The Myth of Mars and Venus
by Deborah Cameron
‘Men are from Earth. Women are from Earth. Deal with it.’ This message, which Deborah Cameron once received on a postcard, neatly sums up her meticulously researched and well argued response to the Mars and Venus myth that men and women speak different languages and consequently have problems communicating with each other.
The myth comes in various guises. Its most popular – and lucrative – exponents are John Gray’s self-help book Men are from Mars, Women are from Venus, and Deborah Tannen’s You Just Don’t Understand, marketed as ‘A revolutionary approach to banishing the misunderstandings that haunt our relationships.’ Other versions, based on biological/genetic ‘research’, claim to show that men’s and women’s brains are differently wired, and that, for example, men are more adapted to action and women to talk; hence the different communication styles are innate and unchangeable.
Cameron exposes numerous weaknesses in how such books substantiate their claims. She shows that they over-emphasise insignificant linguistic and cross-cultural research findings of difference between men and women’s talk, whereas the more common finding, that there are very few differences between them and significantly more variation among groups of the same gender, goes unreported. Partial truths and selective reporting are used to reinforce common stereotyping, such as the view that ‘women talk more than men’ which, as Cameron shows, is not substantiated by a proper examination of the research.
Biological and genetic arguments, as popularised by what Cameron refers to as ‘soundbite science’, are also misused to confirm existing stereotypes. For example, Simon Baron-Cohen’s The Essential Difference offers career advice based on his classification of jobs as ‘female-brain’ and ‘male-brain’. This is a confusion between gender and brain-sex that reproduces the same old stereotypes (‘People with the male brain make the most wonderful scientists, engineers’ etc) that can lead to serious discrimination in the workplace.
So why does all this matter? Myths are important because they shape our beliefs and influence our actions. This particular myth is deeply embedded in our culture and provides a way of talking about and explaining social relations that is deeply flawed and harmful.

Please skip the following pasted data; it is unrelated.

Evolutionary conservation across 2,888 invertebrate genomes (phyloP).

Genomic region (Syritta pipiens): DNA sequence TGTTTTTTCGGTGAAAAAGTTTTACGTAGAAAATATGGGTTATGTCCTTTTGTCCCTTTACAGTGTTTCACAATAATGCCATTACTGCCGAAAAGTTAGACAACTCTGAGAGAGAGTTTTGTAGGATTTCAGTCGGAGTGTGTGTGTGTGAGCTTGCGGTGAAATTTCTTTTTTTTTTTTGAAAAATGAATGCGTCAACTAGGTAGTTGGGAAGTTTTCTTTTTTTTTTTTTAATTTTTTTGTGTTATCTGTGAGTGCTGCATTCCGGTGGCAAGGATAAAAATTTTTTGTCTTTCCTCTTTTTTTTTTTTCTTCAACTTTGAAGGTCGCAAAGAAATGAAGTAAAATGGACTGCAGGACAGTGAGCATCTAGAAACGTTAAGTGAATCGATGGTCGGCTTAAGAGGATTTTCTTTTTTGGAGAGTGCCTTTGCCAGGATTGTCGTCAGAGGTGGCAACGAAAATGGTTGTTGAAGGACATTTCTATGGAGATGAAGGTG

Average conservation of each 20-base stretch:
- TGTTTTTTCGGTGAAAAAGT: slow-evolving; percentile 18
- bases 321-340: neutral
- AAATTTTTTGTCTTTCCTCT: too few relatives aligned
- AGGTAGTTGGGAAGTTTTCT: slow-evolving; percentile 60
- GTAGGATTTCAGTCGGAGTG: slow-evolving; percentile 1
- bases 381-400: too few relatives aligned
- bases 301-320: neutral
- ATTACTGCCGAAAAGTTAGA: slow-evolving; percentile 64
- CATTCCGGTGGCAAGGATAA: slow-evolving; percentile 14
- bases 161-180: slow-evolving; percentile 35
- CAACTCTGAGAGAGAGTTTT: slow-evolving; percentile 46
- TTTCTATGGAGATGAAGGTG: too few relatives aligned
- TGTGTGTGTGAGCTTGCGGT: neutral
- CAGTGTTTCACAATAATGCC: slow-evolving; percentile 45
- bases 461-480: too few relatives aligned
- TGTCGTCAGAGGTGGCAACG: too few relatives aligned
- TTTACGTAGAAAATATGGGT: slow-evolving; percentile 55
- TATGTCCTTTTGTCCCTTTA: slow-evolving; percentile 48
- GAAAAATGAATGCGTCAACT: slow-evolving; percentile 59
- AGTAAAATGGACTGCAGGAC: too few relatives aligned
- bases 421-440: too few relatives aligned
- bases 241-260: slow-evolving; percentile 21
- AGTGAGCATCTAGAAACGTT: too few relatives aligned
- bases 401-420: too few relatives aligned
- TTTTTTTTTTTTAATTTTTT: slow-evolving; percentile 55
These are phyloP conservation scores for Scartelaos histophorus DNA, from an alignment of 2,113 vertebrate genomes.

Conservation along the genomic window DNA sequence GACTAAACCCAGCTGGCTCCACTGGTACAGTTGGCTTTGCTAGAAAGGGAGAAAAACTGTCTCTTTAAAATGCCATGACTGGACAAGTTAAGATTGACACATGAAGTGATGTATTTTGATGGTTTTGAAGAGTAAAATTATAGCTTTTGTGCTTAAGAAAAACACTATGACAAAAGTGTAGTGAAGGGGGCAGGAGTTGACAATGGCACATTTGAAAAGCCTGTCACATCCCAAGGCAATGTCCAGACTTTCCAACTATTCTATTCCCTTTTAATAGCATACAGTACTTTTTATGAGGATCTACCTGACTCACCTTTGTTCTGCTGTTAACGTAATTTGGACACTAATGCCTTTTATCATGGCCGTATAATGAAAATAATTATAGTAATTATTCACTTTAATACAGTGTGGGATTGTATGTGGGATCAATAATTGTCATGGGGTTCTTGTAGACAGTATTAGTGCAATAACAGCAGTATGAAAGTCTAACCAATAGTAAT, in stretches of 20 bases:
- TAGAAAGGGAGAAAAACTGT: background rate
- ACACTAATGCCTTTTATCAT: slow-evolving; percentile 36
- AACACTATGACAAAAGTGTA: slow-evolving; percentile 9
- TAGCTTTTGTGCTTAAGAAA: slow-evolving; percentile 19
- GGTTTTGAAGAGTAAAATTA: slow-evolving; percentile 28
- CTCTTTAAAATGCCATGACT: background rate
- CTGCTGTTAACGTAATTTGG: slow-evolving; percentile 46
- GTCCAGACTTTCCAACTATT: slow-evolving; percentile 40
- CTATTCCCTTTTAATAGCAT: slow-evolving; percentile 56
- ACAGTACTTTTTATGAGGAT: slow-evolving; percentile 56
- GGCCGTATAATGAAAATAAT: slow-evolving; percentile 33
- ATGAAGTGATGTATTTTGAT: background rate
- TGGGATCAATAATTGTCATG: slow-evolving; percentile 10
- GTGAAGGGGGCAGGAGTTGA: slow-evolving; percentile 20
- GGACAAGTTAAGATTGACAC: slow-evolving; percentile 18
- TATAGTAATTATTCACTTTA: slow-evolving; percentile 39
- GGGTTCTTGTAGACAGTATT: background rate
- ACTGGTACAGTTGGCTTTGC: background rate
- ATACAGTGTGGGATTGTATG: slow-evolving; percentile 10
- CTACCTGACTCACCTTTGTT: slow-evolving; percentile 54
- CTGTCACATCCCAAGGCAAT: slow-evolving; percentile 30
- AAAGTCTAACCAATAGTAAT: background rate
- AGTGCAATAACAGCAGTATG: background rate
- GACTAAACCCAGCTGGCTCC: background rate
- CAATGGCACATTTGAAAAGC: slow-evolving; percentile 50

As I was reading this book, I was struck by an example from a Guardian article on the gender pay gap, in which Miles Templeman, director general of the Institute of Directors, is quoted as saying that ‘we get the strong impression that right from the start, men are much more assertive and pushy …’ This comment fits well with the commonly-held (but unproven) generalisation in Mars-Venus land that men are more assertive and direct than women. The implication is clear: women are their own enemy and should be more like men – except, of course, that assertive women are often criticised for being ‘aggressive’.
The issue of the alleged ‘indirectness’ of women’s speech has potentially even more serious consequences, as Cameron shows, when it comes to rape trials. Drawing on research by the Canadian linguist, Susan Ehrlich, Cameron argues that ‘[by] suggesting that men have trouble understanding any refusal which is not maximally direct, the myth of Mars and Venus has added to the burden judicial proceedings place on women who claim to have been raped. They can now be challenged not only to prove they did not consent to sex, but also that they refused in a manner sufficiently direct to preclude misunderstanding.’
The advice that women are often given is ‘just say no’, ignoring the danger that this very directness may make an aggressive response more likely than more elaborate attempts to ‘soften the blow’ of refusal. Yet socio-linguistic research has shown that refusals – because of their potential to offend (threaten face) – are almost always more elaborate than acceptances.
The example of rape and the associated communication issues is a forceful illustration of what the real underlying issue is: power relations between men and women in a rapidly changing society. The claim that men and women communicate differently can be used to argue, as Cameron puts it, that a man may ‘genuinely, and through no fault of his own, have understood a woman to be consenting to sex when by her own account she was doing no such thing’.
More generally, the myth of Mars and Venus obscures the reality of unequal power relations, smothering our real anxieties about a changing society with the comforting assurance that ‘we just need to learn how to talk to each other and to accept what we cannot change’. This immensely readable book provides us with a useful basis from which to challenge these enduring myths, and to move the discussion onto the more solid political terrain of how socio-economic and cultural relations are changing within society.
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